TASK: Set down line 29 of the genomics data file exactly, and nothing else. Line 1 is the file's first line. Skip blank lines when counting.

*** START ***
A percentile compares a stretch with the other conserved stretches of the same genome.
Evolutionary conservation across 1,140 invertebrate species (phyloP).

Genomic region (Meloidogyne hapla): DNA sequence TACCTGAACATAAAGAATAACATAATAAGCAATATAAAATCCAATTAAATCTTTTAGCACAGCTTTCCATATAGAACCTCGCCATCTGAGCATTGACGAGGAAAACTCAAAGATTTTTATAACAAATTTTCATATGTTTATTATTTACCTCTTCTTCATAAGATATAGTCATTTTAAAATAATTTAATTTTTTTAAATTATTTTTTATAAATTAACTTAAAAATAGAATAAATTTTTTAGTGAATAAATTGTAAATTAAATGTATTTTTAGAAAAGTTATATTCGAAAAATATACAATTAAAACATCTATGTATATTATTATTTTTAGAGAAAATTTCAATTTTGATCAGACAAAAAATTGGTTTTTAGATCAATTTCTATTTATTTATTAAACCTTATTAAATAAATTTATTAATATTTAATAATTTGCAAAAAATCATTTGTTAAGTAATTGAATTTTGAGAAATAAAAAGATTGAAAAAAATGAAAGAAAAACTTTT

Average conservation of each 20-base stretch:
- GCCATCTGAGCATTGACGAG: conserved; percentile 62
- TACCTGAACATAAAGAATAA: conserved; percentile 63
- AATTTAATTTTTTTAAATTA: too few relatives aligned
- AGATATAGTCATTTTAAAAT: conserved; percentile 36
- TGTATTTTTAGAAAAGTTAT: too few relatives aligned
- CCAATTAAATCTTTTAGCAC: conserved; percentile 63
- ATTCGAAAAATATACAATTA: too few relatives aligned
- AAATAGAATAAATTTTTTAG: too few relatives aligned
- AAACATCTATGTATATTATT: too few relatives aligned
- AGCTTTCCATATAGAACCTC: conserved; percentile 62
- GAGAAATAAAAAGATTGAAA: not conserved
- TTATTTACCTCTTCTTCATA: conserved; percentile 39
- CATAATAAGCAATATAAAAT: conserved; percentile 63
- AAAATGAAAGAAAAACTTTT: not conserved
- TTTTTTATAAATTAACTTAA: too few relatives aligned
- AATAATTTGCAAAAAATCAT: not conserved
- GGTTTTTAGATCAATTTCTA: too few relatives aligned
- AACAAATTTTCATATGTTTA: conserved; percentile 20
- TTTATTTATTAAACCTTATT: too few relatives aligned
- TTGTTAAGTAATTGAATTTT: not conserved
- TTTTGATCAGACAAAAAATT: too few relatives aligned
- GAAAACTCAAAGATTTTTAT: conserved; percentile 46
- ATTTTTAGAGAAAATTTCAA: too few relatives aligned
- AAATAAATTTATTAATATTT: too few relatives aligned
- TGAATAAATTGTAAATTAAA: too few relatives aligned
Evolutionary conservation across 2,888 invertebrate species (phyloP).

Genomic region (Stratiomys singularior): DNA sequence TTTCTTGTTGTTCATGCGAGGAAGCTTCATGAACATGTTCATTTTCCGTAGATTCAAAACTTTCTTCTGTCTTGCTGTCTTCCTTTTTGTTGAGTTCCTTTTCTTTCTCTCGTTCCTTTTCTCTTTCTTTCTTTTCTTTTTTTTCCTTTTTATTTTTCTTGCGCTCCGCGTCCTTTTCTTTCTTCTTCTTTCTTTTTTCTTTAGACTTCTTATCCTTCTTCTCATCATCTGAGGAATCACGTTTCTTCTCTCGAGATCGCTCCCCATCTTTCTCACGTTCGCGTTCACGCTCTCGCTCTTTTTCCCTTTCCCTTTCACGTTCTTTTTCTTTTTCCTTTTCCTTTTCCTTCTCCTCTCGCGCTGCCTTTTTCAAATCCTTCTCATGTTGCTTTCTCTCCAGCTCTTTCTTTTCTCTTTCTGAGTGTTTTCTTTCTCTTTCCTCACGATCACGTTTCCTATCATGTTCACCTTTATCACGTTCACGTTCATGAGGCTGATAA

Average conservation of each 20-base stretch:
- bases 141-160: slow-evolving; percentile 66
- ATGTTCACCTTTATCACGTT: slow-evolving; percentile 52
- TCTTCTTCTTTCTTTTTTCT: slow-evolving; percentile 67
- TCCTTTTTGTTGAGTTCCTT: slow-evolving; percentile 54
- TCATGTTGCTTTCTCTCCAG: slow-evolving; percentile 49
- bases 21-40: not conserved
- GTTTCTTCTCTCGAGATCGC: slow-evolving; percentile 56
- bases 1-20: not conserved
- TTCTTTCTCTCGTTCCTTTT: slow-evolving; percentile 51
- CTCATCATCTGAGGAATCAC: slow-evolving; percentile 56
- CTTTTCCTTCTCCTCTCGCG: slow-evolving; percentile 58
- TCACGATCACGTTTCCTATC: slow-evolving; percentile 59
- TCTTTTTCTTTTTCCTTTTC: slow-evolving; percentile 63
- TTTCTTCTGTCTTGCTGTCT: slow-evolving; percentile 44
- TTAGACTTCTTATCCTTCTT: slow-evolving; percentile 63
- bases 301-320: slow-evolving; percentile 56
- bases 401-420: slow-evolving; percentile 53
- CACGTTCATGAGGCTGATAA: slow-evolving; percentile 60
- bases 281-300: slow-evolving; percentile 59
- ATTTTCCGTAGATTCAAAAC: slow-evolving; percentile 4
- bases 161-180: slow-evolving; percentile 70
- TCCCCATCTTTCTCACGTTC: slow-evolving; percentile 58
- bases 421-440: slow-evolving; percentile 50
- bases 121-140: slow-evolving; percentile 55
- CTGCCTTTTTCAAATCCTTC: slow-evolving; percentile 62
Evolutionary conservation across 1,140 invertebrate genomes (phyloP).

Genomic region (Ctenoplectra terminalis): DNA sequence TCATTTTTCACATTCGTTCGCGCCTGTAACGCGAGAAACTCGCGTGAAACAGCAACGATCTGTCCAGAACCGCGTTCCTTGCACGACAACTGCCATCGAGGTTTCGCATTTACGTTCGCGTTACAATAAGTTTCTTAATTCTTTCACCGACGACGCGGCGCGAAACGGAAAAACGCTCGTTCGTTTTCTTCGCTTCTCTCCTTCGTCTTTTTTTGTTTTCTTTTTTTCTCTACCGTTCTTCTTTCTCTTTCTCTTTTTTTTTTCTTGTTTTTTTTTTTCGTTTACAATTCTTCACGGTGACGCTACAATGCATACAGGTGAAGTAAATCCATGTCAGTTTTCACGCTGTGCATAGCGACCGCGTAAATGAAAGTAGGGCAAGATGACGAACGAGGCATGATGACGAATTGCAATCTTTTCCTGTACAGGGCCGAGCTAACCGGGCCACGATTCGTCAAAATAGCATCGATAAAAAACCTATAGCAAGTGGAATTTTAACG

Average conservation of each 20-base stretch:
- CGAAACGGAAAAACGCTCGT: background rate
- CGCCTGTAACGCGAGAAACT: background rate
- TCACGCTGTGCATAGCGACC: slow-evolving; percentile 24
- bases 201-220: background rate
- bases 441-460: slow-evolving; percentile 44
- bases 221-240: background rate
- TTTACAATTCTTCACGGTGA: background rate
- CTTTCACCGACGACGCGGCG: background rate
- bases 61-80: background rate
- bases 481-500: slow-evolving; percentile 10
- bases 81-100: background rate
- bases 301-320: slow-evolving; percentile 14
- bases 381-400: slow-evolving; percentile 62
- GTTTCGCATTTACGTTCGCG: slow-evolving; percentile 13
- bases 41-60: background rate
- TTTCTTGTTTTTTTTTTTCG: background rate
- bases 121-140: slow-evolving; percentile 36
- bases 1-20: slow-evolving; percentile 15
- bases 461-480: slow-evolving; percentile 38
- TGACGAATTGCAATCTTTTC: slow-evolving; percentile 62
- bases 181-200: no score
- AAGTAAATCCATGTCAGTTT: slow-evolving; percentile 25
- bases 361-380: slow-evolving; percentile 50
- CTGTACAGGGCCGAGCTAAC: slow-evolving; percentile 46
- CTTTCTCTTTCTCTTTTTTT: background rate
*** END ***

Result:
- TGAATAAATTGTAAATTAAA: too few relatives aligned